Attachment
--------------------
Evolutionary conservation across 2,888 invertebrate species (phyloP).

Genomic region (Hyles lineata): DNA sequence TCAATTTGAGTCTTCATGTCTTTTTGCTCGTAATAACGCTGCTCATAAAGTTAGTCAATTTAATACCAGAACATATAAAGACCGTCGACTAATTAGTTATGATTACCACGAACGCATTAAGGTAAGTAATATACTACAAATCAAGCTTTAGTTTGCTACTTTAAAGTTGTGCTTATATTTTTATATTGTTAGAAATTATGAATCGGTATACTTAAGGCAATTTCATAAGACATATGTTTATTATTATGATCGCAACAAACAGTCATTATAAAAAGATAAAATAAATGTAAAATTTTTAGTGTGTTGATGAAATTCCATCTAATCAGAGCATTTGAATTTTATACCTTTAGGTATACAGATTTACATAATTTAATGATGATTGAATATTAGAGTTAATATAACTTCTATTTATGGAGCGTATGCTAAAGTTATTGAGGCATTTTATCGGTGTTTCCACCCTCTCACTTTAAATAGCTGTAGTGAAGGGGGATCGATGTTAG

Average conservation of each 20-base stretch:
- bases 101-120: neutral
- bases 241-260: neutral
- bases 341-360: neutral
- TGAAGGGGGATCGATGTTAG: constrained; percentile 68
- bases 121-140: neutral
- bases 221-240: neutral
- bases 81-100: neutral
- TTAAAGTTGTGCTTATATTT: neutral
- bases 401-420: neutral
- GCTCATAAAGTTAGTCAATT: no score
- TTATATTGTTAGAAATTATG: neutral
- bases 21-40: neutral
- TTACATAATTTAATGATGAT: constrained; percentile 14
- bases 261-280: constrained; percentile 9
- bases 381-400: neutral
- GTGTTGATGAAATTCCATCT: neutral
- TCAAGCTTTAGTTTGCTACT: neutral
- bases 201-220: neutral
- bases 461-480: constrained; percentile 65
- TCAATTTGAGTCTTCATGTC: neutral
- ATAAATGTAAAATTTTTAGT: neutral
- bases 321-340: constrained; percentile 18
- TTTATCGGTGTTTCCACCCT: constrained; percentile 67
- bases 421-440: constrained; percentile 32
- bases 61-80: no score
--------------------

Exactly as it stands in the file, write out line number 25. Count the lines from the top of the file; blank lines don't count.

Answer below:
- bases 321-340: constrained; percentile 18